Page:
John Backus's Turing Award Lecture
John Backus's Turing Award Lecture was a watershed for the
programming-language community because the inventor of FORTRAN, which
was the dominant programming language of the day, stepped forward and
said that the main stream of programming practice was flowing in a
most unproductive direction.
His lecture "Can Programming Be Liberated From the von Neumann Style?"
was developed into a
fairly technical paper
which opened the floodgates for a torrent of intellectual activity
that continues to this day.
While Backus's message remains as relevant as ever (simply substitute
"object-oriented languages" for "conventional languages"), the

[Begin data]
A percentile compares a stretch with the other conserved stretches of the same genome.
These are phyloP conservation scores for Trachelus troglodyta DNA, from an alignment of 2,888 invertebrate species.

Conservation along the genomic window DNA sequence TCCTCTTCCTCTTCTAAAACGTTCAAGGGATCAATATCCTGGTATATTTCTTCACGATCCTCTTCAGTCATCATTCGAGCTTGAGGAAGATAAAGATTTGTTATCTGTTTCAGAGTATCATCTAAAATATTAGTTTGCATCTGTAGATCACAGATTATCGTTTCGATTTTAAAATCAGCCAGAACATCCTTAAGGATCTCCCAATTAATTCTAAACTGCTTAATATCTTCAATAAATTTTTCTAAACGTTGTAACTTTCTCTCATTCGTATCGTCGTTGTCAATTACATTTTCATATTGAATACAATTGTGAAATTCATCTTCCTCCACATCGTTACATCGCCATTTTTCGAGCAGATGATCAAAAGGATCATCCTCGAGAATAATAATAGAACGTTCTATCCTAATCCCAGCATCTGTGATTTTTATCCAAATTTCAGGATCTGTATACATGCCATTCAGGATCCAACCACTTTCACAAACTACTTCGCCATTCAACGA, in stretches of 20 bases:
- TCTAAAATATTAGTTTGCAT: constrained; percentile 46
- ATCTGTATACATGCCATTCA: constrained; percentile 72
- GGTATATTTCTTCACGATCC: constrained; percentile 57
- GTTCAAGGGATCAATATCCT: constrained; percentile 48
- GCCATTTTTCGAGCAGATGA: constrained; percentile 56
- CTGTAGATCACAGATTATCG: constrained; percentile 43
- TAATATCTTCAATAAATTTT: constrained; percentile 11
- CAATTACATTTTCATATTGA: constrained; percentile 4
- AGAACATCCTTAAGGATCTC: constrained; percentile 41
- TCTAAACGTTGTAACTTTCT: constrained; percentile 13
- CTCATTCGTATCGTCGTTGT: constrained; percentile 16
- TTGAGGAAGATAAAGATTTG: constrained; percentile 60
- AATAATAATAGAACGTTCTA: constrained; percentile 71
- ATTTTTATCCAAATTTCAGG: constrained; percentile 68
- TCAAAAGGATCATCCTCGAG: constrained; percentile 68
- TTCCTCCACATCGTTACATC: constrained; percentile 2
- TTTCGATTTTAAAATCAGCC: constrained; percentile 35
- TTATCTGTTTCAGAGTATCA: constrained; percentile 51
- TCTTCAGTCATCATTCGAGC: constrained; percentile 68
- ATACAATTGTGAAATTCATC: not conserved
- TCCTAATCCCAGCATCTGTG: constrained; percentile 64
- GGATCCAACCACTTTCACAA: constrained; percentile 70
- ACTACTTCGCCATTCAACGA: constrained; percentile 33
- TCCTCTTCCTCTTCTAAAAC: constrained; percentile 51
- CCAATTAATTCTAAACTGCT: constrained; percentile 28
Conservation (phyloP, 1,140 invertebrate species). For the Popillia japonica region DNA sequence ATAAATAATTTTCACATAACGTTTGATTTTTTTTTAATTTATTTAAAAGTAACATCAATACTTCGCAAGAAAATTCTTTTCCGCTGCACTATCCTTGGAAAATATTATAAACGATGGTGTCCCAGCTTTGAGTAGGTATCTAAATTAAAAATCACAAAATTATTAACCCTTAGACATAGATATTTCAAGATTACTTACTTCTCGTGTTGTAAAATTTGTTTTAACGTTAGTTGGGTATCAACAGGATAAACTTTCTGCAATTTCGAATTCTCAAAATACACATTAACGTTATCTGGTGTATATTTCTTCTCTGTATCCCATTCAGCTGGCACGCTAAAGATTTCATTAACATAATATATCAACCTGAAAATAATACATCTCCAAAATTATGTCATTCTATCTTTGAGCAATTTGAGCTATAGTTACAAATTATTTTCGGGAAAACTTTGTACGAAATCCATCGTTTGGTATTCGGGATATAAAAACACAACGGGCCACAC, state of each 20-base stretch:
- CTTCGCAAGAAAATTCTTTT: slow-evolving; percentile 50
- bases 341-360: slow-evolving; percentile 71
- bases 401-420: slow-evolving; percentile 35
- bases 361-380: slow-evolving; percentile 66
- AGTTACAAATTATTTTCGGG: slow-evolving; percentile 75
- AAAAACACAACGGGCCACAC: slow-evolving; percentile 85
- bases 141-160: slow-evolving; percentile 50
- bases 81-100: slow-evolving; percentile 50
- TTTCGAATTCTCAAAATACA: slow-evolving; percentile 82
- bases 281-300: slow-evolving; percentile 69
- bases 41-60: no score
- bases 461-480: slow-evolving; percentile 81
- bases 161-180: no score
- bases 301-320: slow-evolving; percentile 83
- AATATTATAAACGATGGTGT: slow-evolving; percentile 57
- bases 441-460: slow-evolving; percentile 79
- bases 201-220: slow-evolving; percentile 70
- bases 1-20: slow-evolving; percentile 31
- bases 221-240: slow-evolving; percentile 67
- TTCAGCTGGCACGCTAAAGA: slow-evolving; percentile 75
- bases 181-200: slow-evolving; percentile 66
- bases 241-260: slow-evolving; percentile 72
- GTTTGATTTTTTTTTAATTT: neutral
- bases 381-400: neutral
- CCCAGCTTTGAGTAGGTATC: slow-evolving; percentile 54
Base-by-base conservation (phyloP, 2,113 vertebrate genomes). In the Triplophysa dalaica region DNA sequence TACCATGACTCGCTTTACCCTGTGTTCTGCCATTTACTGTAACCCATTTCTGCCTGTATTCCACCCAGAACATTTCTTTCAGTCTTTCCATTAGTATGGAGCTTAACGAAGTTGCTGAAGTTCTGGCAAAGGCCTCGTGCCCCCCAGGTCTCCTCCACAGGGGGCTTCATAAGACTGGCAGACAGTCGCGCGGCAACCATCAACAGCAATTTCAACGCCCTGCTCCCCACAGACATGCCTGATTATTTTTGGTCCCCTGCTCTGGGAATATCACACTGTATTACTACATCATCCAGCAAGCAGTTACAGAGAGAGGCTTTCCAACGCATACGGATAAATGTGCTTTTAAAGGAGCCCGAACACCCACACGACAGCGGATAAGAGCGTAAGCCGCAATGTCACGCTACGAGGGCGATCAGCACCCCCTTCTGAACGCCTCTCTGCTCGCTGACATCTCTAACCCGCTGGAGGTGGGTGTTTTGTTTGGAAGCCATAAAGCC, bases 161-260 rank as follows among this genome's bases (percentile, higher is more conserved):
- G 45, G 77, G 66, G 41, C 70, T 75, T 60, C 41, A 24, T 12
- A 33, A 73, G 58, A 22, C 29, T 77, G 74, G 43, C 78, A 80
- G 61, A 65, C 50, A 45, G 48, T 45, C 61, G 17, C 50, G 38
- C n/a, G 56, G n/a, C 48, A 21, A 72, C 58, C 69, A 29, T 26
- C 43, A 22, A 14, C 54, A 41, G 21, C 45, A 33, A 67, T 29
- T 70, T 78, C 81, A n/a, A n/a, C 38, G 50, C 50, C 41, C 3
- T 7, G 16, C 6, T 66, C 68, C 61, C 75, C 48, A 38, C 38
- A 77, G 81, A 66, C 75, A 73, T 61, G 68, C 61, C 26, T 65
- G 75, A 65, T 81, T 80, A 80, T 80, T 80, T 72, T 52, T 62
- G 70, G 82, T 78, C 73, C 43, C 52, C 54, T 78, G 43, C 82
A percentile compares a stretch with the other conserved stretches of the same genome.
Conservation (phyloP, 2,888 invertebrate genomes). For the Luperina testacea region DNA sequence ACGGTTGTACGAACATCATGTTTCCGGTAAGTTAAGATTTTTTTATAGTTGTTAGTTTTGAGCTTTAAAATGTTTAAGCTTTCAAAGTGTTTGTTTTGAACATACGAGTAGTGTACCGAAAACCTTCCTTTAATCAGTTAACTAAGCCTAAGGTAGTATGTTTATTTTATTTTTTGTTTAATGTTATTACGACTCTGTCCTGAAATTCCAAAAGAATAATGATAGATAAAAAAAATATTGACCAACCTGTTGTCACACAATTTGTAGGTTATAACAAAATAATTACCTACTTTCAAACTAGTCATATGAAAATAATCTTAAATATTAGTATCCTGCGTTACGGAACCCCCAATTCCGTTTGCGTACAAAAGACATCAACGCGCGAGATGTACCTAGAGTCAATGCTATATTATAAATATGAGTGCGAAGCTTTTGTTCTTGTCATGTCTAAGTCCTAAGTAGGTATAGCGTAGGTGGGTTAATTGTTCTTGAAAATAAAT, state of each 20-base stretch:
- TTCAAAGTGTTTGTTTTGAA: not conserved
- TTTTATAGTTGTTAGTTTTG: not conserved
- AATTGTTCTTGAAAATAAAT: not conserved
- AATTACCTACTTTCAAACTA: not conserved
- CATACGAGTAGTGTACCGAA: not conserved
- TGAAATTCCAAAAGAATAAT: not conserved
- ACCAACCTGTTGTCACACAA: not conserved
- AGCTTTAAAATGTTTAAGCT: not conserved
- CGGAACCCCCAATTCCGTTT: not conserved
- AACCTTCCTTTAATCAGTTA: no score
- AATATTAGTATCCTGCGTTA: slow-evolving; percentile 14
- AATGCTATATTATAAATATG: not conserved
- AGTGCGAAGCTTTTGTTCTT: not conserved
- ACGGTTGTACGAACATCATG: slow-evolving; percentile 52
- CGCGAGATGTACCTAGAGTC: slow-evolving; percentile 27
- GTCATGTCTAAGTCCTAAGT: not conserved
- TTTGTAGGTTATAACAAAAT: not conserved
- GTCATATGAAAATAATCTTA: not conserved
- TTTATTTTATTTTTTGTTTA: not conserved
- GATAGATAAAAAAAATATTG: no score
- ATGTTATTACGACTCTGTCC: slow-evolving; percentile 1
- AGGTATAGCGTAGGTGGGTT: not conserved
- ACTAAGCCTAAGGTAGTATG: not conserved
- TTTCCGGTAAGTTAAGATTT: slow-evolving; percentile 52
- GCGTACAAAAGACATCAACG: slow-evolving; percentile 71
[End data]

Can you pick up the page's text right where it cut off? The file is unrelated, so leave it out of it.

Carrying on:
technical work has worn less well.
Backus's original proposals, while tremendously important to the
development of a young field, are now taken for granted.
Much of the most exciting work builds on two ideas brought to fruition
after Backus's lecture:
polymorphic type systems with type inference,
and algebraic data types
with pattern matching.
Thanks in part to a lifetime of work by Richard Bird,
algebraic reasoning techniques in Section 12
have been developed to a point where they are much more readable and
can be routinely applied to
they are especially useful for developing efficient
But like other formal techniques, they are not scaled up
to write whole systems.
Functional programming has moved away from the point-free style
inspired by APL and shown
in Section 11 of Backus's paper.
Current functional languages deliver more expressive power in a more